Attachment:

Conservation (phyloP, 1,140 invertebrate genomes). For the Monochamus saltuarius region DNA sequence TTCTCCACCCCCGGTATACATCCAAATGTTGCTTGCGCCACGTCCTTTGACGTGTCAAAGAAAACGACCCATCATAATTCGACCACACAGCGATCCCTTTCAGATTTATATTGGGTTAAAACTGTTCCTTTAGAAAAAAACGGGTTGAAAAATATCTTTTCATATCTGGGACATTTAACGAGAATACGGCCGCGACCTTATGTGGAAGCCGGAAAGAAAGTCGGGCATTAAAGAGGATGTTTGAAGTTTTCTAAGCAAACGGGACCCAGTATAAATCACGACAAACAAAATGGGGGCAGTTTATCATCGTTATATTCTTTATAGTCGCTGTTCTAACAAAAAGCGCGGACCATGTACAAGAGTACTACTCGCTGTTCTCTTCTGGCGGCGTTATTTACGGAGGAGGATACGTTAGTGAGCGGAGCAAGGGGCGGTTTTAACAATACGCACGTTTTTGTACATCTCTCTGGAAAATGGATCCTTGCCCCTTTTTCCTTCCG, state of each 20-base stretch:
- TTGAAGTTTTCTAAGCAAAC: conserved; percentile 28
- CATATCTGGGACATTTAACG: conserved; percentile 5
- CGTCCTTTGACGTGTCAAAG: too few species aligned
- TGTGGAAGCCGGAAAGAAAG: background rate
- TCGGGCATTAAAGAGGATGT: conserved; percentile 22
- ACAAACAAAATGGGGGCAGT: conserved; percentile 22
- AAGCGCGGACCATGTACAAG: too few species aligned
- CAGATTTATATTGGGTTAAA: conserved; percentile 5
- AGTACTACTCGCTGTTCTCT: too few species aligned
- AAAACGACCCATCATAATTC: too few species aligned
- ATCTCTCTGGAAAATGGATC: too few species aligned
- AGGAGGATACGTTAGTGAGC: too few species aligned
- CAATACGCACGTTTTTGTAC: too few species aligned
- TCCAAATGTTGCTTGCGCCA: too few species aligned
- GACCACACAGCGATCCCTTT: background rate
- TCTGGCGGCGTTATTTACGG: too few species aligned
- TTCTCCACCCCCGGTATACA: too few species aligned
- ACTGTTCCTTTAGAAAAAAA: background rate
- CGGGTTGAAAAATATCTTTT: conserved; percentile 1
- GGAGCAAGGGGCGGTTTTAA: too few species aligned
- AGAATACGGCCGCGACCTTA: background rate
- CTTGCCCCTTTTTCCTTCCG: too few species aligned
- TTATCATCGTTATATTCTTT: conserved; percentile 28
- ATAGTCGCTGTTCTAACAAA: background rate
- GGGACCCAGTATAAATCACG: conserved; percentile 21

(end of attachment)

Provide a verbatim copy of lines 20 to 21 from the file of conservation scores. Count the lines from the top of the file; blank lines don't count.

- CGGGTTGAAAAATATCTTTT: conserved; percentile 1
- GGAGCAAGGGGCGGTTTTAA: too few species aligned